2. Unlicensed Practice of Law
Michael Shames is registered with the State Bar of California as inactive, and has been since 1988. Despite this, Shames regularly holds himself out to be an attorney and engages in the practice of law. Attached is one of many examples of Shames publically holding himself out as an attorney. (Attachment 4).
Shames has also engaged in the practice of law by requesting attorney's fees from the California Public Utilities Commission. (Attachment 5a, 5b). In at least one instance Shames has represented UCAN as an attorney before the California Court of Appeals, Second District by filing an Amicus Brief (Attachment 6).
Under California Business and Professions Code § 6126(a): "Any person advertising or holding himself out as practicing or entitled to practice law or otherwise practicing law who is not an active member of the State Bar, or otherwise authorized pursuant to statute or court rule to practice law in this state at the time of doing so, is guilty of a misdemeanor.” (Emphasis added).
Under Rule 3-600 of the California Rules of Professional Conduct, an attorney "shall not aid any person or entity in the unauthorized practice of law.” By allowing Shames, an employee, to practice law without a license, the attorneys on UCAN's board may fall within the scope of this rule.
I advise the board to take all steps necessary to prevent Shames from any further unlicensed practice of law. I also advise all attorney board members to seek independent counsel specializing in ethics issues.
3. Failure to Audit as Required by Law
UCAN is currently in violation of the Nonprofit Integrity Act of 2004 (Gov. Code § 12586(e)(1)), which requires that nonprofits with over two million dollars in gross revenue subject their finances to a thorough and independent audit.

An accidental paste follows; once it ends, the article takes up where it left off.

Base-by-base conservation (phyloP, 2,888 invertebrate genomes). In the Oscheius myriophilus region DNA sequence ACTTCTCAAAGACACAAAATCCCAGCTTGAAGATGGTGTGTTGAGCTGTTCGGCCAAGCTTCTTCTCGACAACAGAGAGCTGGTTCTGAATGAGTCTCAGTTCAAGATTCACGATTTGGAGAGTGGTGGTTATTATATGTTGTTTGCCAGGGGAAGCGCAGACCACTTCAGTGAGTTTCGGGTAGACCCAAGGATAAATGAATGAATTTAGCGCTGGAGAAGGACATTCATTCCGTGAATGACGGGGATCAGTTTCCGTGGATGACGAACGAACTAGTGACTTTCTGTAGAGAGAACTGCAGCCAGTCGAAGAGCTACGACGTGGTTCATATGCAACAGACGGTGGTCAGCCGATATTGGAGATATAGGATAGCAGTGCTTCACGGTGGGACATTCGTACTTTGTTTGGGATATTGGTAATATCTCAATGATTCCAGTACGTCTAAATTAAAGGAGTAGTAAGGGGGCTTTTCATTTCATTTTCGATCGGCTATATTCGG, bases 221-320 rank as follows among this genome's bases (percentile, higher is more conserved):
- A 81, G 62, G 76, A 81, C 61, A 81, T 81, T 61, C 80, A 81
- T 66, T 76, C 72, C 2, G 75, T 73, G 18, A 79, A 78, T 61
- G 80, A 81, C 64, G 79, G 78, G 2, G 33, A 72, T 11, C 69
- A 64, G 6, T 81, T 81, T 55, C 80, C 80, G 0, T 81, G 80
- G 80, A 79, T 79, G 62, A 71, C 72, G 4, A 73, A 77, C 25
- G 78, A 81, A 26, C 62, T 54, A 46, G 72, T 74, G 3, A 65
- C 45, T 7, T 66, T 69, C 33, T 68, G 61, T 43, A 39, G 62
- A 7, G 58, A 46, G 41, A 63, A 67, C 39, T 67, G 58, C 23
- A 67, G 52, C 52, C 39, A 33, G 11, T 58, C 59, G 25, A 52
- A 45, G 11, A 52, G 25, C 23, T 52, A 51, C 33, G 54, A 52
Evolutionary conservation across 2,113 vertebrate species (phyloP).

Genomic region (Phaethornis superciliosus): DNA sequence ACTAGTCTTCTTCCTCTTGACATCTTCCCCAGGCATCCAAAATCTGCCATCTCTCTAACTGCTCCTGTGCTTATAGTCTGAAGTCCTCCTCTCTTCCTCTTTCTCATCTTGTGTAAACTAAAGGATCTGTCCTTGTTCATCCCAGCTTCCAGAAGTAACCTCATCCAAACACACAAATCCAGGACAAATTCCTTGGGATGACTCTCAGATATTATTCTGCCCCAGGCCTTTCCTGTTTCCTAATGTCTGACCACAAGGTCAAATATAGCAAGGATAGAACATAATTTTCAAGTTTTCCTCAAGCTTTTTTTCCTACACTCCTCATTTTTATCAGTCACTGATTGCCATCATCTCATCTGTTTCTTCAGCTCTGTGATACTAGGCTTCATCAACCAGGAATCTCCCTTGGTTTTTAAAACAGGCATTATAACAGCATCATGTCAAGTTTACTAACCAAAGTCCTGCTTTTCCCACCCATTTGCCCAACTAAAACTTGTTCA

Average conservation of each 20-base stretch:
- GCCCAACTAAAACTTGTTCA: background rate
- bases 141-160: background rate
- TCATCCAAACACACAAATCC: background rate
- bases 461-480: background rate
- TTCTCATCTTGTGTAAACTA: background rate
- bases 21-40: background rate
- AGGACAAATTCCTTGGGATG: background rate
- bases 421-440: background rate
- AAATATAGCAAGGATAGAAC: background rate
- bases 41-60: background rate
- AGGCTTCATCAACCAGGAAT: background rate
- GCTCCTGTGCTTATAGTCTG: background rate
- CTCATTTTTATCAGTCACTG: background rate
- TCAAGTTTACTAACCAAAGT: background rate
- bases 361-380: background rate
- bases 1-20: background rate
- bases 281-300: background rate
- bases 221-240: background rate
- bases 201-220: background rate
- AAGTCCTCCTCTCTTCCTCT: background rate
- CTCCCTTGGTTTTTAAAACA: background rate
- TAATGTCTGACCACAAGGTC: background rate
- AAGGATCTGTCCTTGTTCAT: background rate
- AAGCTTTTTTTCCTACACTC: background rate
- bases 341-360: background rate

The most recent review of UCAN's finances (Attachment 7) was limited to a "review” which "consists principally of inquiries of the organization's personnel and analytical procedures applied to financial data.”
This review "is substantially less in scope than an audit in accordance with auditing standards generally accepted in the United States.” (Attachment 7).
Rather than being conducted by an independent auditor as required by the Nonprofit Integrity Act, UCAN's review was conducted by Gregory Villard, UCAN's usual accountant.
In order to avoid possible penalties for violation of the Nonprofit Integrity Act and insulate itself from personal liability, the board should immediately have UCAN's finances audited by an independent auditor.
The auditor should be selected and overseen solely by UCAN's board.
4. Suspicious Bank Accounts
Shames currently has at least four investment accounts under the name "Utility Comsumers Action Network” (spelled with an "m” rather than an "n”) rather than "Utility Consumers Action Network.” (Attachment 8). The accounts are with the American Stock Transfer and Trust Company, Ironstone Bank, BNY Mellon, and Morgan Stanley. All share the same address with UCAN.
The Board of a California nonprofit has a fiduciary duty of "reasonable inquiry” when circumstances indicate that further inquiry is needed. (Corp. Code § 5231; see also Advising California Nonprofit Corporations (3d ed Cal CEB 2009) § 9.110, Director's Duty of Inquiry; Right to Rely on Advice of Others).
In order to satisfy its duty of inquiry, I advise the Board to procure complete transactional records directly from each bank, have the records analyzed by an independent auditor, and, if appropriate, notify the IRS and Franchise Tax Board of the results.
I would be more than willing to consult with the board to answer any questions raised by this letter. I urge you seriously consider the information and legal advice provided in this letter and take all steps necessary to remedy the unlawful activity described herein.
David A. Peffer, Esq.